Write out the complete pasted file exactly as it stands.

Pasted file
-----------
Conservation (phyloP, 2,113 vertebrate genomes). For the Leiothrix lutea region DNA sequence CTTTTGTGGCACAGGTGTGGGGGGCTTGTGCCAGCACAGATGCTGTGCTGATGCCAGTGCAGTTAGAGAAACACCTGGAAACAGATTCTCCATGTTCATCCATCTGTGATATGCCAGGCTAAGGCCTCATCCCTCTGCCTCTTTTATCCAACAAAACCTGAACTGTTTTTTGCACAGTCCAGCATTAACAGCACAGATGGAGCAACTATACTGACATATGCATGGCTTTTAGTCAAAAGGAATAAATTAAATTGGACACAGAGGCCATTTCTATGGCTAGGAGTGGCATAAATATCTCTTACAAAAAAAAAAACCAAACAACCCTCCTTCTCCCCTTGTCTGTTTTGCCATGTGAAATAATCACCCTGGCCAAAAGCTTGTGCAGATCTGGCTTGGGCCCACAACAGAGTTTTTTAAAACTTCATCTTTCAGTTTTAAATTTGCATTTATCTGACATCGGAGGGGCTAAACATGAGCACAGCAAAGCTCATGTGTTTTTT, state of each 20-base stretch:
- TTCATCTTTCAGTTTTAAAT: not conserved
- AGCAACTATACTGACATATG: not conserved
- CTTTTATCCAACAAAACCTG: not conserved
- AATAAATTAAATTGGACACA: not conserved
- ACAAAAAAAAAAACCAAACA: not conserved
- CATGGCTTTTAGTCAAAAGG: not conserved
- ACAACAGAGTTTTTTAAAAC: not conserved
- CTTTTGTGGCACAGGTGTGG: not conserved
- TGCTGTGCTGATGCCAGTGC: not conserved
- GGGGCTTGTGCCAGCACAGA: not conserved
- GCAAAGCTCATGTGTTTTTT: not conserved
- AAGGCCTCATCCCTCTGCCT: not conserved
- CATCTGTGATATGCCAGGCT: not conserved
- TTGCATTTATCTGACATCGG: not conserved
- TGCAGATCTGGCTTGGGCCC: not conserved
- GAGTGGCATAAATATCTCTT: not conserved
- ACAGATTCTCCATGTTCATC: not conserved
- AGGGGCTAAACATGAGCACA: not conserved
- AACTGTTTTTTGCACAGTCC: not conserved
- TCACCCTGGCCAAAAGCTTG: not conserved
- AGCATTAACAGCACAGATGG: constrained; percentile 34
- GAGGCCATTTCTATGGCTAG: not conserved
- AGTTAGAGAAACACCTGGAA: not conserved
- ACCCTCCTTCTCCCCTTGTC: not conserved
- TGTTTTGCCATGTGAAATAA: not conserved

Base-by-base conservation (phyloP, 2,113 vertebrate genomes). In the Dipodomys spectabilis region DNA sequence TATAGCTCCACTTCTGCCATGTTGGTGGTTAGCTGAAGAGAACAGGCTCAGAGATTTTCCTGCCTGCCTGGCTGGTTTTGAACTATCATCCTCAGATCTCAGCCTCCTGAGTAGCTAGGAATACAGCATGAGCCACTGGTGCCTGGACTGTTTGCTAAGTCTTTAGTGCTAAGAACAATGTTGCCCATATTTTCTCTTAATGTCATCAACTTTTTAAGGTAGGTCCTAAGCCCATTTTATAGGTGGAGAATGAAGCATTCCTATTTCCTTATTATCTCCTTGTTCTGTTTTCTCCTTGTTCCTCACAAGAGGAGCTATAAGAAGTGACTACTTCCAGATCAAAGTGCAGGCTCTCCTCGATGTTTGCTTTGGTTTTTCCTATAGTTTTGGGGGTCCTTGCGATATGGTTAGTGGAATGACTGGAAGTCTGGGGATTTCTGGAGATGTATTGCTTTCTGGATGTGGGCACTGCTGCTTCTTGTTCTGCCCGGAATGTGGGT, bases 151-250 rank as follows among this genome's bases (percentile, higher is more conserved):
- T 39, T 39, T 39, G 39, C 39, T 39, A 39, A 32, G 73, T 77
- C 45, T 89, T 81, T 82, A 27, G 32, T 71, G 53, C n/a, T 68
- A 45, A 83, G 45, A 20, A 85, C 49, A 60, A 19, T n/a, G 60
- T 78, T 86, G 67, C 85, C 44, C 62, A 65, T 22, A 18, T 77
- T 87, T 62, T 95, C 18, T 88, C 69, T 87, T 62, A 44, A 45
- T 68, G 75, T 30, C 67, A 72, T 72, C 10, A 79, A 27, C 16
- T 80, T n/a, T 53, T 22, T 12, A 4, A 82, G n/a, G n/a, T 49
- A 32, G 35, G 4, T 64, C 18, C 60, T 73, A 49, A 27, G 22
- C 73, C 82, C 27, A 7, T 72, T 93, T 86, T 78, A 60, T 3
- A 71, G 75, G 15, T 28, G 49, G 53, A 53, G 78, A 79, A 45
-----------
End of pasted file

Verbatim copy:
Conservation (phyloP, 2,113 vertebrate genomes). For the Leiothrix lutea region DNA sequence CTTTTGTGGCACAGGTGTGGGGGGCTTGTGCCAGCACAGATGCTGTGCTGATGCCAGTGCAGTTAGAGAAACACCTGGAAACAGATTCTCCATGTTCATCCATCTGTGATATGCCAGGCTAAGGCCTCATCCCTCTGCCTCTTTTATCCAACAAAACCTGAACTGTTTTTTGCACAGTCCAGCATTAACAGCACAGATGGAGCAACTATACTGACATATGCATGGCTTTTAGTCAAAAGGAATAAATTAAATTGGACACAGAGGCCATTTCTATGGCTAGGAGTGGCATAAATATCTCTTACAAAAAAAAAAACCAAACAACCCTCCTTCTCCCCTTGTCTGTTTTGCCATGTGAAATAATCACCCTGGCCAAAAGCTTGTGCAGATCTGGCTTGGGCCCACAACAGAGTTTTTTAAAACTTCATCTTTCAGTTTTAAATTTGCATTTATCTGACATCGGAGGGGCTAAACATGAGCACAGCAAAGCTCATGTGTTTTTT, state of each 20-base stretch:
- TTCATCTTTCAGTTTTAAAT: not conserved
- AGCAACTATACTGACATATG: not conserved
- CTTTTATCCAACAAAACCTG: not conserved
- AATAAATTAAATTGGACACA: not conserved
- ACAAAAAAAAAAACCAAACA: not conserved
- CATGGCTTTTAGTCAAAAGG: not conserved
- ACAACAGAGTTTTTTAAAAC: not conserved
- CTTTTGTGGCACAGGTGTGG: not conserved
- TGCTGTGCTGATGCCAGTGC: not conserved
- GGGGCTTGTGCCAGCACAGA: not conserved
- GCAAAGCTCATGTGTTTTTT: not conserved
- AAGGCCTCATCCCTCTGCCT: not conserved
- CATCTGTGATATGCCAGGCT: not conserved
- TTGCATTTATCTGACATCGG: not conserved
- TGCAGATCTGGCTTGGGCCC: not conserved
- GAGTGGCATAAATATCTCTT: not conserved
- ACAGATTCTCCATGTTCATC: not conserved
- AGGGGCTAAACATGAGCACA: not conserved
- AACTGTTTTTTGCACAGTCC: not conserved
- TCACCCTGGCCAAAAGCTTG: not conserved
- AGCATTAACAGCACAGATGG: constrained; percentile 34
- GAGGCCATTTCTATGGCTAG: not conserved
- AGTTAGAGAAACACCTGGAA: not conserved
- ACCCTCCTTCTCCCCTTGTC: not conserved
- TGTTTTGCCATGTGAAATAA: not conserved

Base-by-base conservation (phyloP, 2,113 vertebrate genomes). In the Dipodomys spectabilis region DNA sequence TATAGCTCCACTTCTGCCATGTTGGTGGTTAGCTGAAGAGAACAGGCTCAGAGATTTTCCTGCCTGCCTGGCTGGTTTTGAACTATCATCCTCAGATCTCAGCCTCCTGAGTAGCTAGGAATACAGCATGAGCCACTGGTGCCTGGACTGTTTGCTAAGTCTTTAGTGCTAAGAACAATGTTGCCCATATTTTCTCTTAATGTCATCAACTTTTTAAGGTAGGTCCTAAGCCCATTTTATAGGTGGAGAATGAAGCATTCCTATTTCCTTATTATCTCCTTGTTCTGTTTTCTCCTTGTTCCTCACAAGAGGAGCTATAAGAAGTGACTACTTCCAGATCAAAGTGCAGGCTCTCCTCGATGTTTGCTTTGGTTTTTCCTATAGTTTTGGGGGTCCTTGCGATATGGTTAGTGGAATGACTGGAAGTCTGGGGATTTCTGGAGATGTATTGCTTTCTGGATGTGGGCACTGCTGCTTCTTGTTCTGCCCGGAATGTGGGT, bases 151-250 rank as follows among this genome's bases (percentile, higher is more conserved):
- T 39, T 39, T 39, G 39, C 39, T 39, A 39, A 32, G 73, T 77
- C 45, T 89, T 81, T 82, A 27, G 32, T 71, G 53, C n/a, T 68
- A 45, A 83, G 45, A 20, A 85, C 49, A 60, A 19, T n/a, G 60
- T 78, T 86, G 67, C 85, C 44, C 62, A 65, T 22, A 18, T 77
- T 87, T 62, T 95, C 18, T 88, C 69, T 87, T 62, A 44, A 45
- T 68, G 75, T 30, C 67, A 72, T 72, C 10, A 79, A 27, C 16
- T 80, T n/a, T 53, T 22, T 12, A 4, A 82, G n/a, G n/a, T 49
- A 32, G 35, G 4, T 64, C 18, C 60, T 73, A 49, A 27, G 22
- C 73, C 82, C 27, A 7, T 72, T 93, T 86, T 78, A 60, T 3
- A 71, G 75, G 15, T 28, G 49, G 53, A 53, G 78, A 79, A 45